In 1631, he published a poem on the subject of David and Bathsheba, entitled David's Heinous Sinne, Heartie Repentance, Heavie Punishment. At Broadwindsor he compiled The Historie of the Holy Warre (1639), a history of the crusades, and The Holy State and the Prophane State (1642). This work describes the holy state as existing in the family and in public life, gives rules of conduct, model "characters" for the various professions and profane biographies. It was perhaps the most popular of all his writings. His first published volume of sermons appeared in 1640 under the title of Joseph's party-coloured Coat.
Lionel Cranfield, 3rd Earl of Middlesex, who lived at Copt Hall, near Waltham, gave him what remained of the books of the lord treasurer his father; and through the good offices of the marchioness of Hertford, part of his own pillaged library was restored to him. Fuller was thus able to prosecute his literary labours, producing successively his descriptive geography of the Holy Land, called A Pisgah-Sight of Palestine (1650), and his Church-History of Britain (1655), from the birth of Jesus Christ until the year 1648.
With the Church-History was printed The History of the University of Cambridge since the Conquest and The History of Waltham Abbey. These works were furthered by his connection with Sion College, London, where he had a room. The Church History was angrily attacked from the high-church side by Peter Heylin. At the Oxford Act of 1657, Robert South, who was Terrae filius, lampooned Fuller, whom he described in this Oratio as living in London, ever scribbling and each year bringing forth new folia like a tree. At length, continues South, the Church-History came forth with its 166 dedications to wealthy and noble friends; and with this huge volume under one arm, and his wife (said to be little of stature) on the other, he ran up and down the streets of London, seeking at the houses of his patrons invitations to dinner, to be repaid by his dull jests at table. His last and best patron was George Berkeley, 1st Earl Berkeley (1628–1698), of Cranford House, Middlesex, whose chaplain he was, and who gave him Cranford rectory (1658). To this noble-man Fuller's reply to Heylyn's Examen Historicum, called The Appeal of Injured Innocence (1659), was inscribed. In An Alarum to the Counties of England and Wales (1660) Fuller argued for a free and full parliament—free from force, as he expressed it, as well as from abjurations or previous engagements. Mixt Contemplations in Better Times (1660), dedicated to Lady Monk, tendered advice in the spirit of its motto, "Let your moderation be known to all men: the Lord is at hand."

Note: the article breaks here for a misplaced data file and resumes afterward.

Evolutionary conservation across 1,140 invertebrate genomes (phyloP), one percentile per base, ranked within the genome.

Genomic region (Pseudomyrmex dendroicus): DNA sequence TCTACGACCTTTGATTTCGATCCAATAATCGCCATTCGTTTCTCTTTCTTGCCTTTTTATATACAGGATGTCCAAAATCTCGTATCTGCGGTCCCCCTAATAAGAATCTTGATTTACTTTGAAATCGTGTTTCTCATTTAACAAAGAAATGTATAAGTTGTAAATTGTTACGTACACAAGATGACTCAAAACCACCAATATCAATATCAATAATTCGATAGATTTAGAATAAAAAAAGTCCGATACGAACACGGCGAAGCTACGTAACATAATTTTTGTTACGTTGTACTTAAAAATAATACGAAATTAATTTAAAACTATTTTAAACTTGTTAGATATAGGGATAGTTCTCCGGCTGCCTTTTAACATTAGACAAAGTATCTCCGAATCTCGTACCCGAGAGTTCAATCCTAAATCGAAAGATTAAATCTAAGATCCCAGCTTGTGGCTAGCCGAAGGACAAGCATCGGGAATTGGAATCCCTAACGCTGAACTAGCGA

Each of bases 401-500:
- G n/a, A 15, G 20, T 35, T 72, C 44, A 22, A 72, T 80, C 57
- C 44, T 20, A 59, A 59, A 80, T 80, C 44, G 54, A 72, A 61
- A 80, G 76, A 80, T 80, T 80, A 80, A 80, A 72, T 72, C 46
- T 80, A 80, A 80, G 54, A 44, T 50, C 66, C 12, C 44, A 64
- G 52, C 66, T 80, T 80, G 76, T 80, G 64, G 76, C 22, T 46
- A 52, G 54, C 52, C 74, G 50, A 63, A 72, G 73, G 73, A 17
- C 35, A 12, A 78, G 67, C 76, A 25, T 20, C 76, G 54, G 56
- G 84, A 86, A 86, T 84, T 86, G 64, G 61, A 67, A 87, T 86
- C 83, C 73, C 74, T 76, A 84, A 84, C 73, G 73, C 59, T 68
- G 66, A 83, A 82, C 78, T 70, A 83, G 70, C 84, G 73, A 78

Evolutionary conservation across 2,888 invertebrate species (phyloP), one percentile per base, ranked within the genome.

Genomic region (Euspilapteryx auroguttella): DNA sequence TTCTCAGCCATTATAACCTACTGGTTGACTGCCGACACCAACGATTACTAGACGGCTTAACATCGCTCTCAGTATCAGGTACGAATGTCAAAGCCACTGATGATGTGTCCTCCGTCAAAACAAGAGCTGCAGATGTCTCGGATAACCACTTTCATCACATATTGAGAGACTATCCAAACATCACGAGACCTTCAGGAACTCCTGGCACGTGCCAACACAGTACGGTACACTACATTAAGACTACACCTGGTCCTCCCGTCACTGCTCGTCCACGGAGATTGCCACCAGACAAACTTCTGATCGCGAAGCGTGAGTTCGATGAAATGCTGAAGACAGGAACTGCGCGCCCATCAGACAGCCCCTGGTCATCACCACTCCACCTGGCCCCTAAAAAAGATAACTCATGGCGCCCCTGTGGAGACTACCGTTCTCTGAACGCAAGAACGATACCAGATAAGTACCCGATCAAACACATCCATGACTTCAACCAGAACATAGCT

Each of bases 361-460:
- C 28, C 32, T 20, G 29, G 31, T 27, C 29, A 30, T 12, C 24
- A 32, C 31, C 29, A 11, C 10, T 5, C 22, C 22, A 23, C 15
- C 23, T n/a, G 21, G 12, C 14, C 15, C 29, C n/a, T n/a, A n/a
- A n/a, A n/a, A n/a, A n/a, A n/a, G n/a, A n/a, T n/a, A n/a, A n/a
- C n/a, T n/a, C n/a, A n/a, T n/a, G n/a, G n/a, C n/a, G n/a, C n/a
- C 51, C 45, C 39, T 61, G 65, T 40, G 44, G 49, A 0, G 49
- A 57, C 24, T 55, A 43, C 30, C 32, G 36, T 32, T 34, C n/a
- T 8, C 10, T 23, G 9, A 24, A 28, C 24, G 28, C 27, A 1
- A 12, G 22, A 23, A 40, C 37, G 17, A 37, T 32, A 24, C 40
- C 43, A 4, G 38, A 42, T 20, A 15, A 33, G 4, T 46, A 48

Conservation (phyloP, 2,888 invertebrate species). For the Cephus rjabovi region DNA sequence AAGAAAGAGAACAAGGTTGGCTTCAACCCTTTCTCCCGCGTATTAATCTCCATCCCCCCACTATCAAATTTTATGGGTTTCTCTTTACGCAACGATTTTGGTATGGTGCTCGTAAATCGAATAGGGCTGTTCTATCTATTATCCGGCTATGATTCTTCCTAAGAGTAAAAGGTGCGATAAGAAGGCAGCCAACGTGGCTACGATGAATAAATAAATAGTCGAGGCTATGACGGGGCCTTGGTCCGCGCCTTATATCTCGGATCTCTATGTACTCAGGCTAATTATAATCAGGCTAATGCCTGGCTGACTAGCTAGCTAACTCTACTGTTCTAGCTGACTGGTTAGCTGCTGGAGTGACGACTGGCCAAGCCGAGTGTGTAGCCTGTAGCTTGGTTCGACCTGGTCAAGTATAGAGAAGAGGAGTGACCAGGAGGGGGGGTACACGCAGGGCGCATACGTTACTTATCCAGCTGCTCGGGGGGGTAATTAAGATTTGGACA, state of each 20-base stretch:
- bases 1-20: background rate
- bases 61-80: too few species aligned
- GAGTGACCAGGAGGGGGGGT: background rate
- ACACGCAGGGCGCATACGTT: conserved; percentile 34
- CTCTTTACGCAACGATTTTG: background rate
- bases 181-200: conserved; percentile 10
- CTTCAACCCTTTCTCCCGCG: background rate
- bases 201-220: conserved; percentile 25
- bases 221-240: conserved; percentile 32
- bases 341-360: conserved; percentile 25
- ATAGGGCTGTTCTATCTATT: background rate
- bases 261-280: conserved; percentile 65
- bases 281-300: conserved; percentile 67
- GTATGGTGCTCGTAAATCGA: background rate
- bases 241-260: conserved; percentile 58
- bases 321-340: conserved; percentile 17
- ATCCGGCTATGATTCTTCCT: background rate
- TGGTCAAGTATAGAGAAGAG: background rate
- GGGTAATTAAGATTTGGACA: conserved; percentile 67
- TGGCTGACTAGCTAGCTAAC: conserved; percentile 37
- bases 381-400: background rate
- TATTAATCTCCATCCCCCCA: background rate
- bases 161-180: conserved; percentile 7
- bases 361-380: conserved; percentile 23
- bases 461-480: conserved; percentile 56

His sense of humour kept him from extremes. "By his particular temper and management," said Laurence Echard in his History of England, "he weathered the late great storm with more success than many other great men." He was known as "a perfect walking library." Antithetic and axiomatic sentences abound in his pages.. "Wit," wrote Coleridge after reading the Church History, "was the stuff and substance of Fuller's intellect". Charles Lamb made some selections from Fuller, and admired his "golden works."
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Famous quotes containing the word works:
“They that go down to the sea in ships, that do business in great waters, these see the works of the Lord and his wonders in the deep.”
—Bible: Hebrew Psalms 107:23-24.
“There is a great deal of self-denial and manliness in poor and middle-class houses, in town and country, that has not got into literature, and never will, but that keeps the earth sweet; that saves on superfluities, and spends on essentials; that goes rusty, and educates the boy; that sells the horse, but builds the school; works early and late, takes two looms in the factory, three looms, six looms, but pays off the mortgage on the paternal farm, and then goes back cheerfully to work again.”
—Ralph Waldo Emerson (18031882)
“On pragmatistic principles, if the hypothesis of God works satisfactorily in the widest sense of the word, it is true.”
—William James (18421910)